This problem is not simply a legislative one.
Across Australia the official school leaving age is 17: different legislation applies across the country regarding penalties for failing to ensure a child attends school, although these are rarely invoked. A range of processes must be followed in order to prosecute parents and this usually includes departments working with families to resolve barriers to attendance. There is a low level of prosecution across the country for parents of children missing school.
This may represent a reluctance of systems to penalise parents and a desire to work with families. Alternatively, it may reveal a lack of action when students stop attending; chasing non-attending students is labour intensive, particularly if they are transient. It is a difficult task given the multitude of issues a young person may present with and one for which schools are not resourced.
Overall, one in five children start school behind their peers, and half of these do not finish their education or go on to employment.
All Australian governments have committed to young people finishing school. In 1990, Australia ratified the United Nations Convention on the Rights of the Child, which requires Australia to recognise the right to education for everyone under the age of 18 years. Australia has long had targets for Year 12 or equivalent completion. There have been periods where it appears that governments were arguably more concerned about the issue of young people not completing school. Back in 2009, all Australian governments agreed to a goal that, by 2015, 90 percent of young people would complete Year 12 or its equivalent. To support this, governments agreed to a range of initiatives under the moniker of the National Partnership on Youth Attainment and Transitions which was in place from 2009/10 to 2013/14. This National Youth Participation Requirement required all young people to participate in schooling and/or education, training or employment until the age of 17 years. Nationally funded initiatives included Youth Connections, a program explicitly focused on linking young people who were disengaged (detached) from education back into school or an alternative setting. Under this program around 4000 young people per annum were re-engaged with education, with survey data showing the majority who were engaged (re-attached) to education stayed after exiting the program. Unfortunately, National Partnerships are time limited in nature, so many of the initiatives supported through these programs including Youth Connections have now closed.
While the societal ramifications of student detachment are still a largely undiscovered priority, some jurisdictions are still seeking to actively intervene and re-attach young people back into education. For example, the Navigator program in Victoria is seeking to replace many of the functions of the defunct Youth Connections program – to work with young people, their families and support networks to address issues underlying disengagement and to help them re-engage with their education. It is delivered by community agencies, who work closely with local schools and school area teams. From 2019, services will be available across 11 Department areas, each tailored to its local community. In a further move to seek out detached young people, the Victorian Department of Education and Training is running a pilot on finding early leavers.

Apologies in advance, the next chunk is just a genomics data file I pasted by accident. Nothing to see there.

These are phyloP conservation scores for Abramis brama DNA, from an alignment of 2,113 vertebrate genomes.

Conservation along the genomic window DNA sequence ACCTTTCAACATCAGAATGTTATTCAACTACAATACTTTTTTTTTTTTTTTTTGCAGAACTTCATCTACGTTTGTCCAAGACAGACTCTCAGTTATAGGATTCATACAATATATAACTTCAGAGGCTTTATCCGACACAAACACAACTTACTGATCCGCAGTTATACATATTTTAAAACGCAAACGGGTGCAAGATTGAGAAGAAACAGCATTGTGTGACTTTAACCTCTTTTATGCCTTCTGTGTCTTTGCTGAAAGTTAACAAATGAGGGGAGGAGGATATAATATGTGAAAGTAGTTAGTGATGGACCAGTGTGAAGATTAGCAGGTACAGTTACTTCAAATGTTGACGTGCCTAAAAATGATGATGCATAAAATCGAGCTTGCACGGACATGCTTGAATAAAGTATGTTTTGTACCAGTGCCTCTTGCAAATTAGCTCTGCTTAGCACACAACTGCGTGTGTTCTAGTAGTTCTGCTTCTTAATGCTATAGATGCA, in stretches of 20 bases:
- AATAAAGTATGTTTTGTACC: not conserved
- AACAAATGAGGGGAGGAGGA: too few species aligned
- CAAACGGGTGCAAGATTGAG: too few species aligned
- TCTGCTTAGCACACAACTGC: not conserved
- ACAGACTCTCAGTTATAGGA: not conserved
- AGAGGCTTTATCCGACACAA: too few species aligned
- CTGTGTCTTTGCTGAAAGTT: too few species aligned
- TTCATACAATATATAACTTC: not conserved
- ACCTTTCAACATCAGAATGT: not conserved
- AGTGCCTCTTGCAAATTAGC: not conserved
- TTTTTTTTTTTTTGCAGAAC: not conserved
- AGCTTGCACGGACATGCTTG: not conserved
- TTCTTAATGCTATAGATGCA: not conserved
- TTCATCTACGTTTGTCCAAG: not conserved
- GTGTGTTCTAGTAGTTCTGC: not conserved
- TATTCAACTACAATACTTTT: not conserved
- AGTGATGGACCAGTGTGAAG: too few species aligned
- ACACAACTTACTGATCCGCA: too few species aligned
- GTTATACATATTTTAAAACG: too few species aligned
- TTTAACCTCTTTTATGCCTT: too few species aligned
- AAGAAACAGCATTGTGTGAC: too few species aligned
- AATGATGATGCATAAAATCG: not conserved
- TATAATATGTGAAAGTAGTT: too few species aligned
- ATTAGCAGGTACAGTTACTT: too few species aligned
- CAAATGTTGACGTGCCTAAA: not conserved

In 2009, all Australian governments agreed to a goal: 90% of young people would complete Year 12 or its equivalent by 2015.
Victorian Department of Education and Training Case Study: Reducing Early Leavers Project
The Victorian Government has set a target that aims for the proportion of students leaving education between years 9 and 12 to halve. To support the achievement of this goal, every government secondary school has been provided with a list of early leavers from 2018, and asked to follow up and re-engage these young people in education. Over 7000 young people were identified for follow up, with a sample of 58 partner schools being supported by the regional office to prioritise and approach young people. The project is still in its formative phase but has identified barriers related to the mental health of young people, a lack of clarity on who should follow up early leavers and an inconsistency between legislation mandating school attendance until 17 with a policy desire of all young people achieving Year 12 or equivalent. (Once students turn 17 they are able to legally leave school before achieving Year 12 Graduation.) The findings of the project available later in 2019, will inform future practice.
The challenge however, for any school system proactively seeking to re-attach ‘lost students’, is that a suitable array of alternative education and customised support settings that would be less confronting for those young people who have been traumatised or disenfranchised in mainstream schools, are not equitably available in all areas. It is abundantly clear that not all young people are able to flourish at their local one-size-fits-all (survival of the fittest) school so it should be incumbent on governments to ensure that suitable alternatives settings and programs are in place for these young people.